Why Moderate Muslims Should Be Skeptical of the Joy of the Arab Spring…

Now that the Arab Spring has transitioned into a dull, wearying, fall, is anyone else asking the questions of the hour?  We have half a year’s perspective on the Tunisian and Egyptian overthrows.  How are they working out?  In the last few days, I’ve found several interesting articles that should make moderate Muslims (as well as non-practicing Muslims) very wary.

Looking in on Tunisia, the Salafists have become a growing force.  Recently (see it here), conservatives attacked a television station and cinema for showing movies they deemed as hostile to their beliefs.  According to the article,

The assault is the latest in a rise in attacks against perceived symbols of secularism by hard-core Muslims in Tunisia ahead of this month’s election.

Once suppressed by the former regime, conservative Muslims are increasingly making themselves heard in the country’s politics.

As a side note, the film was an award-winning movie made from a cartoon about growing up during and after Iran’s Islamic revolution.

So, should those who don’t hold Salafist beliefs be worried?  An interesting question.  When do we become worried?  Is it when someone tries to decide which movies we can watch?  Does that cross our internal line?  What about when we’re told what we have to wear?  Is that still okay?  How about when and where we can practice our beliefs (or mandating that we must practice beliefs we don’t hold)?  Where does the line stand there?  These are the troubling questions that each of us should be asking ourselves.

But Egypt, surely, remains a beacon of light, right?  Well, according to this article, no, things are not looking so happy there either (read the article here).  Apparently sectarian violence strikes again and leaves at least 24 dead.  A group of Christians was holding a sit-in protest at the state television building when they were attacked by what seemed to be plain-clothes thugs.  Police drove a vehicle into the crowd.  Then,

Later in the evening, a crowd of Muslims turned up to challenge the Christian crowds, shouting, “Speak up! An Islamic state until death!”

The article speaks of the backdrop for this event, saying,

In the past weeks, riots have broken out at two churches in southern Egypt, prompted by Muslim crowds angry over church construction. One riot broke out near the city of Aswan, even after church officials agreed to a demand by ultraconservative Muslims known as Salafis that a cross and bells be removed from the building.

None of this looks much like progress to me.  A military ruling party that seeks to play one group off of another and heightens sectarian tension, an increasingly vocal and vitriolic extremist conservative Islamist group, and a large and visible minority seems to be a mix that may lead to a frosty winter indeed.

Bu, that’s somewhere else, right?  Does anyone else remember the large group of Salafists who attacked police in April right here in Jordan (refresh your memory here)?  I certainly do. But the good news is that we don’t have to worry about them, right?  I suggest to you that everyone who doesn’t share their particular brand of conservatism should be very worried indeed.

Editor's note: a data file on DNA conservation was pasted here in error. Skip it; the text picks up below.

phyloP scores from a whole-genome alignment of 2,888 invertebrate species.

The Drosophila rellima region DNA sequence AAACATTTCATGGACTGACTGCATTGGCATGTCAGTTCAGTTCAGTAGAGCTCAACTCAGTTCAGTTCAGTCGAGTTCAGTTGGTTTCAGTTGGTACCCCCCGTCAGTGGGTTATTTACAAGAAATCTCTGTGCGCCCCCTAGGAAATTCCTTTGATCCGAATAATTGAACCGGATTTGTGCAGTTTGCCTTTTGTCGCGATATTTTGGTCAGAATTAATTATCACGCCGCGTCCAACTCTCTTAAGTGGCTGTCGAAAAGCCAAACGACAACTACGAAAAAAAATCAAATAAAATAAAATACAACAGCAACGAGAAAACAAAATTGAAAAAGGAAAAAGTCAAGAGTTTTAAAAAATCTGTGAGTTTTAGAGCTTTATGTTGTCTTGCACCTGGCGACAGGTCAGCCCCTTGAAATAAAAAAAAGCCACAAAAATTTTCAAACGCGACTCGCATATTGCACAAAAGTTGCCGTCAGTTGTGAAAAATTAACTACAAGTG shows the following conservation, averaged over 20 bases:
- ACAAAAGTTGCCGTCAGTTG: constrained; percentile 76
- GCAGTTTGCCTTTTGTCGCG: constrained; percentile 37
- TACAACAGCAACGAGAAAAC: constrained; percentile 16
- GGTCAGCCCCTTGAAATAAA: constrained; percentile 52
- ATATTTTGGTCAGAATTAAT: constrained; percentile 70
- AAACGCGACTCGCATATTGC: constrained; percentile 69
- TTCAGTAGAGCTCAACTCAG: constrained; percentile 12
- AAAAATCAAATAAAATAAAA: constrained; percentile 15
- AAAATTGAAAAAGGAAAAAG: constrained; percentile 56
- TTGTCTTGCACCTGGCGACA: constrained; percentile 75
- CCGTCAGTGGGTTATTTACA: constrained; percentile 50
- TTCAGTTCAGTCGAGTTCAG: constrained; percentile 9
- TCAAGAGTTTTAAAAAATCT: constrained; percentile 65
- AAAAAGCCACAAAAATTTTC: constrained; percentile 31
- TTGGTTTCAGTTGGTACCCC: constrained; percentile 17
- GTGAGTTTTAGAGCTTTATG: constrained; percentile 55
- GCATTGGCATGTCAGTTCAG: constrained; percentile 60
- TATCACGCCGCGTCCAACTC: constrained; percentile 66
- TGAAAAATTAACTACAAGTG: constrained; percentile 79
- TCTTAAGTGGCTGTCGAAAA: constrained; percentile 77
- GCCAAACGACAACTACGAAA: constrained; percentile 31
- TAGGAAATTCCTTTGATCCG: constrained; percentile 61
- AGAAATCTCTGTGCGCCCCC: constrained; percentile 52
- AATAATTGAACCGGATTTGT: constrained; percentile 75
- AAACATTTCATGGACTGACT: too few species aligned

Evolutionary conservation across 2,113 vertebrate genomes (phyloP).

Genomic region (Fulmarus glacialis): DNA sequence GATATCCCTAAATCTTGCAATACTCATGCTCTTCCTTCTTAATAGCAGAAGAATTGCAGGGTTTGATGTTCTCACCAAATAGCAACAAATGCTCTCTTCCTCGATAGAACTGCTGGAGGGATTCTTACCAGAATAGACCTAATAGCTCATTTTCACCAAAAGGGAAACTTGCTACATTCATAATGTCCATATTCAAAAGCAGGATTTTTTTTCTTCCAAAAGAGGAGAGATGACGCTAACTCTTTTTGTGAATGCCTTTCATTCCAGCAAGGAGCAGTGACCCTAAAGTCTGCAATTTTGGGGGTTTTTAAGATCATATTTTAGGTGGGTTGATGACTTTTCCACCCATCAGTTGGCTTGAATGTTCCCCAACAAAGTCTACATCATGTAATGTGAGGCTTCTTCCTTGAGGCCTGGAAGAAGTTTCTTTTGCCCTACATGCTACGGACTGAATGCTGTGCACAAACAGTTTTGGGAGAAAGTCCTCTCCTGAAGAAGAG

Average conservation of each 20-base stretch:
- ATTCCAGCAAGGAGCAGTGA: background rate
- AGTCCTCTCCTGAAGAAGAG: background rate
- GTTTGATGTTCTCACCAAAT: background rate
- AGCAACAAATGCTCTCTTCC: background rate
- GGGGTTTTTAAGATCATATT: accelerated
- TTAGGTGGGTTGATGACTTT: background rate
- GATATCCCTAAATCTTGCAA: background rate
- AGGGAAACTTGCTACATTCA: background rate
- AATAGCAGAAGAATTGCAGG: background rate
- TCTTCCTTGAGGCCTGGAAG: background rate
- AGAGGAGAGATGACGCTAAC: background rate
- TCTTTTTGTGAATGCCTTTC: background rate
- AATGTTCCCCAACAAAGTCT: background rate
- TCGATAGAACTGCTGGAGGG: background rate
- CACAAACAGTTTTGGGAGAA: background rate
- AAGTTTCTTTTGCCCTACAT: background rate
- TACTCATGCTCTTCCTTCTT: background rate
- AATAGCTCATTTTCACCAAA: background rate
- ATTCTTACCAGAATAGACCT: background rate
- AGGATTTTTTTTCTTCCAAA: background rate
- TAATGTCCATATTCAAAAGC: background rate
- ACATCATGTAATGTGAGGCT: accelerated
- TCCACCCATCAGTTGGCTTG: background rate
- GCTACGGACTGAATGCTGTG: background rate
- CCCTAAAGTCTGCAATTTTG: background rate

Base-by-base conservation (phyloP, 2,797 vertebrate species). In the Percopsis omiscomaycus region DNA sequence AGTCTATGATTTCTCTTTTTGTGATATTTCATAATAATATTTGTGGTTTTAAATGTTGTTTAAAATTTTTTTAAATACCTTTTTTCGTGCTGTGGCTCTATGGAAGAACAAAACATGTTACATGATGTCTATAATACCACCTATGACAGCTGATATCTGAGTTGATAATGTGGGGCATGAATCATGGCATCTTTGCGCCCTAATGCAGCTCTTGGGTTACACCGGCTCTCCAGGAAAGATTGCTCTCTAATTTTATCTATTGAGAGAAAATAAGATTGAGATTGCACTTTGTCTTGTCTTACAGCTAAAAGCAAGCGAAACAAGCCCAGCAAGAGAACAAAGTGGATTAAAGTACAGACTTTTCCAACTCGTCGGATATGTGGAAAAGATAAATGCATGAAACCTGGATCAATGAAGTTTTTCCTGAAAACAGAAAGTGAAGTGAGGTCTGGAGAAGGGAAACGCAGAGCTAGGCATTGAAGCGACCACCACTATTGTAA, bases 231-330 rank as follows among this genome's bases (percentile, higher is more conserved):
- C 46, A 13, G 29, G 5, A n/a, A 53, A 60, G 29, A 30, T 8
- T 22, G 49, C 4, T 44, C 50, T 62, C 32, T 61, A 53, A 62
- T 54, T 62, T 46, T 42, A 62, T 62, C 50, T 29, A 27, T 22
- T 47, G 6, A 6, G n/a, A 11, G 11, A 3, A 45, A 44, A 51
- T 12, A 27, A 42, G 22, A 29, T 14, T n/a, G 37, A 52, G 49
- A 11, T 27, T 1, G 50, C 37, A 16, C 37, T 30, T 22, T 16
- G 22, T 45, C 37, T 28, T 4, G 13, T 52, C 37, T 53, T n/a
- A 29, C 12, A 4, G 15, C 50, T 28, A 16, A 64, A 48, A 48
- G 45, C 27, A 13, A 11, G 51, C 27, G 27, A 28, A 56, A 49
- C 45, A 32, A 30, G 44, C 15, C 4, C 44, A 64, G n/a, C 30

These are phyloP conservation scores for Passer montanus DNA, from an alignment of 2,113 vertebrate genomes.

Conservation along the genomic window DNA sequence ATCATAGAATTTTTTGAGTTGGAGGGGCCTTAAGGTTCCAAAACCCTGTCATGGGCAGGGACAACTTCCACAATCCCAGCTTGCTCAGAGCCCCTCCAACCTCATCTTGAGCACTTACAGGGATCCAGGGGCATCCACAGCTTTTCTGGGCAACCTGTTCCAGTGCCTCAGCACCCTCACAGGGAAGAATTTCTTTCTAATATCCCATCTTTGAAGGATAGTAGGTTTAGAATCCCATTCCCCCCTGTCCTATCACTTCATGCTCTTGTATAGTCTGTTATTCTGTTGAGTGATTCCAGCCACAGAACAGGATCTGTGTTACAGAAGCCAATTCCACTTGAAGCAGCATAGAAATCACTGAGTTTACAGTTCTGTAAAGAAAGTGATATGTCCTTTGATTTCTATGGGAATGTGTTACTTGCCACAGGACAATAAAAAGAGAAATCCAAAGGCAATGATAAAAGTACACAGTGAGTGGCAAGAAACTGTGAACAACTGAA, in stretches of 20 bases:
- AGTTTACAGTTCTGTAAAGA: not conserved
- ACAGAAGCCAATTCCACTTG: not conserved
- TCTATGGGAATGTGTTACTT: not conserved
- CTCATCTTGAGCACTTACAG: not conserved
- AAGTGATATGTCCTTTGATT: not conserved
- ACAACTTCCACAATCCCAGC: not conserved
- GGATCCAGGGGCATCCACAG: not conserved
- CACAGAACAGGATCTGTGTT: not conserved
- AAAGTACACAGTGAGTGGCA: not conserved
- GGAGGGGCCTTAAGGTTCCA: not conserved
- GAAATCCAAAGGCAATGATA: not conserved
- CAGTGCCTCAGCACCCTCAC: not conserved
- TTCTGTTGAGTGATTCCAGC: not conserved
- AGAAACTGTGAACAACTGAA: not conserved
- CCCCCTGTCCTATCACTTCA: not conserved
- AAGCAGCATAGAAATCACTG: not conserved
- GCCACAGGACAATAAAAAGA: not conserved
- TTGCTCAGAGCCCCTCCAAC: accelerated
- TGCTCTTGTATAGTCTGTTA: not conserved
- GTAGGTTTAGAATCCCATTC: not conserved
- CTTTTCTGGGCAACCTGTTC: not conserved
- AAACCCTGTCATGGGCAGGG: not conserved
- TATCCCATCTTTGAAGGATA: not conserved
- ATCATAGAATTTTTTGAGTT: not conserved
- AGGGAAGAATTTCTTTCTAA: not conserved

Around the region, uprisings have turned bloody and those that ended well somehow aren’t staying calm.  In Jordan, we enjoy a calm, peaceful, lackadaisical sense of normalcy.  But, at some point we will also have to face this dilemma.  At what point do I stop the trampling on the rights of my neighbors.  If there’s no compulsion in Islam, what does that really mean?  How do we live that?  How do we ensure that each person remains free to believe (or not believe) and to express that belief in their own way?  And how do we control those most radical elements who remain quietly in the background while strong rulers are in power but come clamoring out once the protesting ends and the leader falls?  Because, truly, those who don’t share their beliefs are the most at-risk.  While many people who would be most negatively impacted can simply leave for greener pastures, what of those who can’t?  What of those who share a heritage of faith but no actual feelings or intentions?  Will it be so easy for them?  Today is our time to define how we protect our minorities.  It is our chance to think through the “and then what…” scenario before setting in motion events that will lead to an end with which we can’t live…

Happy Introspection!

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4 thoughts on “Why Moderate Muslims Should Be Skeptical of the Joy of the Arab Spring…

  1. While in the United States we enjoy the right ot express our beliefs, I am concerned here, too, that the conservatives are trying to take away that right and may be winning. They appear bent on controlling by assuring that anyone who thinks differently than the way they think is not allowed any money and no influence. The current war appears to be on the middle class and poor. But is that because of the way they think? I don’t know. I see something of a parallel though. Thanks for your post. It truly is something we must think about.

  2. My thoughts exactly, MommaBean. It really struck me this Ramadan that I was being forced to practice a religion that isn’t mine. If forcing people not to eat is not compulsion, I am not sure what is.
    The only way to ‘respect’ Islam was to pretend to practice Islam.

    It’s just not looking good at all for minorities. And you are right, moderates will be next.

    • Kinzi, yeah that’s the idea that I’m hoping people will start to think through. Forcing Christians to pretend not to eat is one thing, but what happens when it comes to forcing non-observant Muslims to veil? Or everyone to attend prayer? For a no-compulsion religion, things are often compulsory, no?

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